In a recent fireside chat, Soledad O’Brien, the award-winning journalist and producer, told Salesforce CMO Stephanie Buscemi that in times of crisis, opportunities emerge in every organization for true leaders to rise to the occasion.
“People in the workplace want a chance to lead, even in a pandemic,” she said. “Giving people the chance to run something is quite a big vote of confidence. And you need them — so it works both ways.”
But how, exactly, can middle managers — those outside the senior executive ranks — be heard in these critical times? We drilled into this question with Amy Wilkinson, CEO and founder of innovation firm Ingenuity, a lecturer at Stanford Graduate School of Business, and author of “The Creator’s Code: The Six Essential Skills of Extraordinary Entrepreneurs.”
As impressive as those qualifications are, it’s what she has done in the last decade. In a previous career, she was a White House Fellow and Special Assistant to the United States Trade Representative.
Wilkinson has spent years studying what makes companies and entrepreneurs successful, through booms, busts, and everything in between. Here are her three key recommendations now for middle managers, and those who employ them:
Middle managers are typically on the front lines, particularly in times of upheaval. They clearly see what’s happening on the ground with customers, suppliers, and partners and are often better equipped to spot opportunities. “These folks are circulating in the problem zone, so they know what’s needed,” Wilkinson says.
A few examples of COVID-19 related gaps companies have filled: big data firm Palantir’s work with the U.S. CDC and the U.K. NHS on coronavirus-tracking software based on its data gathering and visualization platform; cosmetics giant L’Oreal’s product pivot at its North American plants to fill the enormous demand for hand sanitizer; tee-shirt and underwear producer HanesBrands move to convert factories to make face masks; and apparel brand Jockey International now manufactures critically-needed personal protective equipment (PPE) in the form of Tier 3 isolation gowns.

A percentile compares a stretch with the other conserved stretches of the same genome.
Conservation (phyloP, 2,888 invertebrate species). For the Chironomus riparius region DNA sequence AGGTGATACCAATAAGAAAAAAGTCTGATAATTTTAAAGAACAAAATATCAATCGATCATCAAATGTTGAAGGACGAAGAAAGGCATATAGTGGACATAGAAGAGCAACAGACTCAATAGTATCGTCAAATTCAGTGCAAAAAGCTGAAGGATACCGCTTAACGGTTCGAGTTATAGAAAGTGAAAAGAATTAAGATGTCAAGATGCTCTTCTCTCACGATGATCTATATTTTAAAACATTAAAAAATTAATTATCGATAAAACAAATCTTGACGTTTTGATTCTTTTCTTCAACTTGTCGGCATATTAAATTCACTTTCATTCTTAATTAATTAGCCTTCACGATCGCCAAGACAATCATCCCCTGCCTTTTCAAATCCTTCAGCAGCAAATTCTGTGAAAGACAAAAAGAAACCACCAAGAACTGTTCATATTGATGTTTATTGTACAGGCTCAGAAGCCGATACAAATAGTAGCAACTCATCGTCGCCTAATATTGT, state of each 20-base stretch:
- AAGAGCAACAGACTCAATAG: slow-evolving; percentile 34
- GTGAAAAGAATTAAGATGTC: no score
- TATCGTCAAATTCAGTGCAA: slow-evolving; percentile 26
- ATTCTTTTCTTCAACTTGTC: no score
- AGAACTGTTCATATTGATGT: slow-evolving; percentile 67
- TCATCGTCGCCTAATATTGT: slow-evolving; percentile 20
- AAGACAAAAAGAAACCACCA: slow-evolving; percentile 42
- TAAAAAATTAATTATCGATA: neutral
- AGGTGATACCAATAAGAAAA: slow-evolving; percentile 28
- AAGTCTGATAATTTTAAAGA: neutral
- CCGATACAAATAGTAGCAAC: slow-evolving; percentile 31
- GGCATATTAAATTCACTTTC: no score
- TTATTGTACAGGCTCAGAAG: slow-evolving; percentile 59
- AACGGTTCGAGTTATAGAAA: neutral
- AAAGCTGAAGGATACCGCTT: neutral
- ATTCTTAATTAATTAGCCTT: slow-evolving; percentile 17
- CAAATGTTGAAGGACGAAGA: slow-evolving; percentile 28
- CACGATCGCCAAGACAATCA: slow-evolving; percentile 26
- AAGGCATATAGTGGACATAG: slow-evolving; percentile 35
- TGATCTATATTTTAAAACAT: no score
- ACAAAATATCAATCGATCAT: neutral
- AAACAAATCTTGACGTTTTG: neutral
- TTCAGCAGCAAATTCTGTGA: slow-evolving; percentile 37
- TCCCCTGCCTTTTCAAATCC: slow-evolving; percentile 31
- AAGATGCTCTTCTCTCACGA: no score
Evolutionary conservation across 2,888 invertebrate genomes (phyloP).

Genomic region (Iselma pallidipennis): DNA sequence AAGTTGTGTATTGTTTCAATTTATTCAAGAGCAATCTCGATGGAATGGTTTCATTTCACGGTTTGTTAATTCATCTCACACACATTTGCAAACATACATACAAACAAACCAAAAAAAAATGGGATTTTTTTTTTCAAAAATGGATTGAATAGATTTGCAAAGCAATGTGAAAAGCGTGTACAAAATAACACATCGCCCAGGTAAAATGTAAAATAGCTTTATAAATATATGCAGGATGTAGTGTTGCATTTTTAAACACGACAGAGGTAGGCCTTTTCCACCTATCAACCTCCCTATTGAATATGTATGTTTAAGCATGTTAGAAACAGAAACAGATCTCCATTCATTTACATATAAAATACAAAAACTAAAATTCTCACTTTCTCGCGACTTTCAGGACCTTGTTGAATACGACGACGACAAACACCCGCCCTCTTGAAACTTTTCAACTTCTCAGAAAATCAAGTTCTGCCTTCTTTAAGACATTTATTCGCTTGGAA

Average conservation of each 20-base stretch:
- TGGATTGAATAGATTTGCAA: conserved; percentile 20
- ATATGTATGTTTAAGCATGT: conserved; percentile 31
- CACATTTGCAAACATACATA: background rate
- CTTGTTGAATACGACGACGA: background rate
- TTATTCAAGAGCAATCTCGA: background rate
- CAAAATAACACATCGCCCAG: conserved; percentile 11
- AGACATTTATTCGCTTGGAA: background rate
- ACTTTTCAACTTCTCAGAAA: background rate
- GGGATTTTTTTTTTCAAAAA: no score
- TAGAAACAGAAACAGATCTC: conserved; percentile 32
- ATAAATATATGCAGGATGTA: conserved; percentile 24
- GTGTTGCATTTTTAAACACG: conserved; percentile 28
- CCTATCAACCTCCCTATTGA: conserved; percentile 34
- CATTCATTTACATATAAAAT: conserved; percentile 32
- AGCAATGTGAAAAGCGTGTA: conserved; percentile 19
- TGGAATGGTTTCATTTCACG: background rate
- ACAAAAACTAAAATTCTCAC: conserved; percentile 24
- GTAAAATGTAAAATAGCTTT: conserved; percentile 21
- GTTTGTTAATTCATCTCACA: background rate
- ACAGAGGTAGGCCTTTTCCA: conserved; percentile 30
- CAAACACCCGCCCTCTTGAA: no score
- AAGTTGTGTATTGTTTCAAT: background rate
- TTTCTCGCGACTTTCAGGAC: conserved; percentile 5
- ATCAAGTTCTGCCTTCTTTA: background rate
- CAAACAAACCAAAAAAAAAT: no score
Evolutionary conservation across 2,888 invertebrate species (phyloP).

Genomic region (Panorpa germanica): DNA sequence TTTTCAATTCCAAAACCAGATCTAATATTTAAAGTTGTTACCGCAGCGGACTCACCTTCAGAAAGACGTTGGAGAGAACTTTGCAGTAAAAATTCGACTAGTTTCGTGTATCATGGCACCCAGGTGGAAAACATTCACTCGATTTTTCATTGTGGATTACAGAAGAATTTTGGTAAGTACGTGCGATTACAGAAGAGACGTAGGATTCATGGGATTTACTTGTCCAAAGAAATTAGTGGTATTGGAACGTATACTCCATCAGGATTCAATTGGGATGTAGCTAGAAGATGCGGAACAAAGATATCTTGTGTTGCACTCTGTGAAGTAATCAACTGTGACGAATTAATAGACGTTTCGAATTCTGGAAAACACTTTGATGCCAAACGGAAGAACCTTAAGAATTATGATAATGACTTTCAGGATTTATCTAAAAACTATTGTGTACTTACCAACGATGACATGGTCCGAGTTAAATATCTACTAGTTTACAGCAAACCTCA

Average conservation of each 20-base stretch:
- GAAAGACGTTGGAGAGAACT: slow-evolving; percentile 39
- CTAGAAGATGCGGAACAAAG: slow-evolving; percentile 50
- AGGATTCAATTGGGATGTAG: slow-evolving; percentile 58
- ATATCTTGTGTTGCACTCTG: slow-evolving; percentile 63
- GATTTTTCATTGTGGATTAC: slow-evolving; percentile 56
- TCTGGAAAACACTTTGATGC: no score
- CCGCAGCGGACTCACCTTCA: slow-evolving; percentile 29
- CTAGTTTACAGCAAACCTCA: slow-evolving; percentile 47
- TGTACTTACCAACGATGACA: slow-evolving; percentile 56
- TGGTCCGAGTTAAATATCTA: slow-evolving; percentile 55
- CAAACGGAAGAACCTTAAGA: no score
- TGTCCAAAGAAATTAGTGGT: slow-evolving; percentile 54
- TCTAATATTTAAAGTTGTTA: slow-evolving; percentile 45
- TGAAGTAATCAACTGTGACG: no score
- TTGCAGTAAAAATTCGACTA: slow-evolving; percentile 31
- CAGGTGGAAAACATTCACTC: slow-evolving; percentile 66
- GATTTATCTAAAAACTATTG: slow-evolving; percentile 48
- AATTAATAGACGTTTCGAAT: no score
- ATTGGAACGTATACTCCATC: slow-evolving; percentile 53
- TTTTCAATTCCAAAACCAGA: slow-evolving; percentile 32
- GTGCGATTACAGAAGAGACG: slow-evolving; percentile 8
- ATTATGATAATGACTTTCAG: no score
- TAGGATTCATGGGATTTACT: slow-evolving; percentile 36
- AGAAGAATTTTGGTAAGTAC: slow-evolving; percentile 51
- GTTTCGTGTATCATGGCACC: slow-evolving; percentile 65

Senior executives didn’t come up with these significant company pivots in a vacuum. As Wilkinson notes, nobody has a monopoly on great ideas, and nobody can solve a problem alone, especially in times of turbulence. Right now, it’s all hands on deck. “But if you can tap into other people’s points of view, and you can build on other people’s ideas quickly, that's how you can solve problems you haven’t solved before.”
Often, great ideas for products or services are not new. It’s the application that’s new. “Anyone in the organization can look for and recognize something in one department that can be applied somewhere else. It’s the cross-fertilization of ideas,” says Wilkinson, who describes this as “being a sunbird” in reference to birds that pick up something from one area and drop it in another. She stresses that these ideas can come from anywhere, including anything in your personal life, not necessarily from inside the organization. “It’s about lift and shift, import and export, and putting a new lens on something.”
This is happening left and right in the COVID-19 context. For example, sportswear retailer Fanatics repurposed manufacturing facilities making pro baseball jerseys to create masks and gowns for medical workers. Ice hockey equipment maker Bauer Hockey converted factories to produce face shields for healthcare workers, and sporting goods empire Decathlon remade snorkeling masks into respirators.
One of the best ways for middle managers to make an impact is to make an offer or bring an idea, to their boss. “Instead of saying ‘I need guidance or I can’t handle this task’ you can say ‘I see a need for us to do XYZ,’ and I have a proposal or possible solution to share,” says Wilkinson. “That is a great way to get leaders’ attention, and it turns the power dynamic.”
The offer, she says, may be a game-changer for the organization the boss didn’t realize they needed and can take pressure off stressed-out senior leaders. On the flip side, it can be as simple as offering to send questions in advance to a collaborator or to get on a call at 8 p.m.
Wilkinson adds that this is effective even if the offer never gains traction. “There’s no harm, no foul,” she says. “It’s a positive intention, and people are going to notice that.”
Of course, implicit in several points above is senior leaders need to foster an entrepreneurial culture that empowers middle managers (and in fact the entire organization) to ideate and execute new ideas. Now, in an unprecedented time of upheaval for business, it is time for all of us to step up.
To get more tips on navigating change, read other articles in our Leading Through Change series. Find thought leadership, tips, and resources to help business leaders manage through crisis.